News

Palo Alto package thief nabbed in undercover sting

Man allegedly stole awning from porch of Webster Street home

A man suspected of stealing a package from the porch of a Webster Street home and then trying to pawn off its contents on Craigslist was arrested when his buyer turned out to be an undercover Palo Alto officer.

Police said the man, Eric Trinidad Espinoza, was nabbed after the evening theft was captured on a home-surveillance video, which was widely shared on the social-network website Nextdoor. After seeing the video and finding a Craigslist listing for the item in the package, officers nabbed the 39-year-old Mountain View resident in an undercover sting on May 30.

Police said Espinoza allegedly took the package at about 10:25 p.m. on May 18, though the theft wasn't reported to the police until 10 days later. Espinoza is believed to have taken the package, which contained an awning with an estimated value of $250, after a delivery company left it on the porch.

The victim of the theft learned about the incident from a surveillance video, which he subsequently posted on Nextdoor, a neighborhood-based social network. The video shows a man wearing a long-sleeved button-up shirt and shorts quickly walking up to the porch and covering his face with one arm. He takes the long, flat package and scampers away.

After posting the video, the victim began to diligently track Craigslist for descriptions of the stolen awning. Once he saw a suspicious listing, he reported the theft to the police. An officer, posing as an interested buyer, then called Espinoza and arranged to meet him in a parking lot on El Camino Real. At about 11:25 a.m. on May 30, Espinoza arrived at the lot on the 3100 block of El Camino and met two undercover officers. After they confirmed that the item being sold was the stolen awning, they arrested Espinoza without incident. Police said that in addition to the stolen property, Espinoza had in his possession methamphetamine and drug paraphernalia.

Espinoza was booked in the Santa Clara County Main Jail on charges of possession of stolen property, possession of methamphetamine and drug paraphernalia and driving with a suspended license.

Palo Alto police said the case highlights the fact that unattended packages make easy targets for criminals. The department has released a list of recommendations for residents to prevent porch thefts. These include having packages delivered to a workplace or to a neighbor; requesting that the shipper hold the package at a pick-up facility or a branch store; requiring a signature confirmation upon delivery; and requesting a specific delivery date and time for packages. Police also recommend that residents sign up for Nextdoor, which now includes about 10,000 local residents.

Anyone with information about this incident or the suspect is asked to call the department's 24-hour dispatch center at 650-329-2413. Anonymous tips can be emailed to paloalto@tipnow.org or sent via text message or voice mail to 650-383-8984.

Comments

17 people like this
Posted by Resident
a resident of Downtown North
on Jun 8, 2015 at 11:55 am

Good Work! Thanks to the Palo Alto Police Department.


9 people like this
Posted by Be Aware
a resident of Another Palo Alto neighborhood
on Jun 8, 2015 at 12:08 pm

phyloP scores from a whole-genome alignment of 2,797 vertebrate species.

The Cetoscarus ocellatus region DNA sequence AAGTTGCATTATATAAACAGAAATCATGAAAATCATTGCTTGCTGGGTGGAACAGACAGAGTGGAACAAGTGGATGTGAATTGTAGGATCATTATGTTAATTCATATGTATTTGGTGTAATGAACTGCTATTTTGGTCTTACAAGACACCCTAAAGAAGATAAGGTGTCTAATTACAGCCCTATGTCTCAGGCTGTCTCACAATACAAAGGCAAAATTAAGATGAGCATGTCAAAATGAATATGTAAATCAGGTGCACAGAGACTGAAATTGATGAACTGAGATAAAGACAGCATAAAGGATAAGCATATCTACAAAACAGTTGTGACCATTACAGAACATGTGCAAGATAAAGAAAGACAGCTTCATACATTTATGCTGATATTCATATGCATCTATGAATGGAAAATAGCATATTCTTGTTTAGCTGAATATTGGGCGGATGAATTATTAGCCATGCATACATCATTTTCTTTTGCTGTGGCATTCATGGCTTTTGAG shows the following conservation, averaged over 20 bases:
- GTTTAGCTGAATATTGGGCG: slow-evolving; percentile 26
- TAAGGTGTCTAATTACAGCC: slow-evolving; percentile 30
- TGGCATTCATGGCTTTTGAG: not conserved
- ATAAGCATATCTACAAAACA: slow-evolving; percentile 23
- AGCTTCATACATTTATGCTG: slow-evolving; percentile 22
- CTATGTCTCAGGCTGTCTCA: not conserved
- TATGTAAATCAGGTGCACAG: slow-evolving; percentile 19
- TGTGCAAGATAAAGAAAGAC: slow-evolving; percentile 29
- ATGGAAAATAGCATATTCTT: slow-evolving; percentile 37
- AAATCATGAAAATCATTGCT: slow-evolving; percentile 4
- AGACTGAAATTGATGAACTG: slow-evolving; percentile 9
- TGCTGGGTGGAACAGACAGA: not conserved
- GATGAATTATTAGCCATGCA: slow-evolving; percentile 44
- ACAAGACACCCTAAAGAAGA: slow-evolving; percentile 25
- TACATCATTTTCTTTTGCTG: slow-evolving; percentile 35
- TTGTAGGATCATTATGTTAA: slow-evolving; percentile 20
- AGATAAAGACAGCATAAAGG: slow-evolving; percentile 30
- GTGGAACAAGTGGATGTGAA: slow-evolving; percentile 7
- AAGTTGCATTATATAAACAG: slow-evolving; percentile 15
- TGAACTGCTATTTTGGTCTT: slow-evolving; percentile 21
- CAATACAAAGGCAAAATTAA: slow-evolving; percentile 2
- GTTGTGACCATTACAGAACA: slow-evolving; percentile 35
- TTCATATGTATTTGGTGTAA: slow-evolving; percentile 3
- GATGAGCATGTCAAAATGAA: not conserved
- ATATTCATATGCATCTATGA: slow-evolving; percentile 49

I don't know if it's possible to get USPS, UPS, or FedEx to agree to deliver a package at a specific date and time, but you can at least sign up to be notified when a package has been delivered to your door.

I highly recommend the "UPS My Choice" app that notifies you when something is coming, allows you to update delivery options, and notifies you within minutes after a package has been left at your door.

I'm not sure if FedEx or USPS have similar services, but most of our packages come via UPS.


8 people like this
Posted by Nayeli
a resident of Midtown
on Jun 8, 2015 at 12:31 pm

Nayeli is a registered user.

I'm glad that they caught this thief. I hope that he is publicly shamed to the point that he will never engage in this type of activity again. Unfortunately, many people just aren't ashamed of illicit behavior anymore.


Posted by ultima
a resident of Green Acres

on Jun 8, 2015 at 1:38 pm


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3 people like this
Posted by CrescentParkAnon.
a resident of Crescent Park
on Jun 8, 2015 at 1:49 pm

YES - thanks PAPD, another point for the good guys! Yea!

I agree with Nayeli, people are shameless these days.
They might feel bad for a little while, but they can quickly rationalize
and reconstruct whatever psychosis they might have that allows them
to ignore other people's feelings and rights, particularly in the
same environment.

Good work PAPD.


9 people like this
Posted by resident
a resident of Midtown
on Jun 8, 2015 at 1:59 pm

How safe is this Nextdoor social network that the police are recommending. I tried to sign up, but they ask for a huge amount of personal information (even more than Facebook). I'm not giving that kind of information to anyone voluntarily. Their privacy and security policies do not look especially robust, as far as I can tell.

Is there any way we can get these public safety messages without sacrificing our personal data?


5 people like this
Posted by Terrace Antelope
a resident of College Terrace
on Jun 8, 2015 at 5:52 pm

Terrace Antelope is a registered user.

Nayeli & CrescentParkAnon... I'm sorry to say that that dude is not at all worried about shame. Ummm, He was caught with meth. I can basically guarantee he cares about one thing and one thing only...


2 people like this
Posted by Nayeli
a resident of Midtown
on Jun 8, 2015 at 7:09 pm

Nayeli is a registered user.

True, Terrace. Still, we don't know if he uses meth or sells that garbage. Even if he is a user, he is still in a shame-free stupor.


11 people like this
Posted by Adrian
a resident of College Terrace
on Jun 8, 2015 at 7:46 pm

@Resident - Nextdoor requires you to verify your physical address to ensure that neighborhood content is private. IE, you can only join a neighborhood in which you live. Verification makes it possible for people to share potentially sensitive information like a package theft or to let their neighbors know that they'll be away on vacation. You can read more about verification here: Web Link

Once you verify your address, you can choose not to share that location with your neighbors. And if you have any trouble signing up, just write their help team (help@nextdoor.com).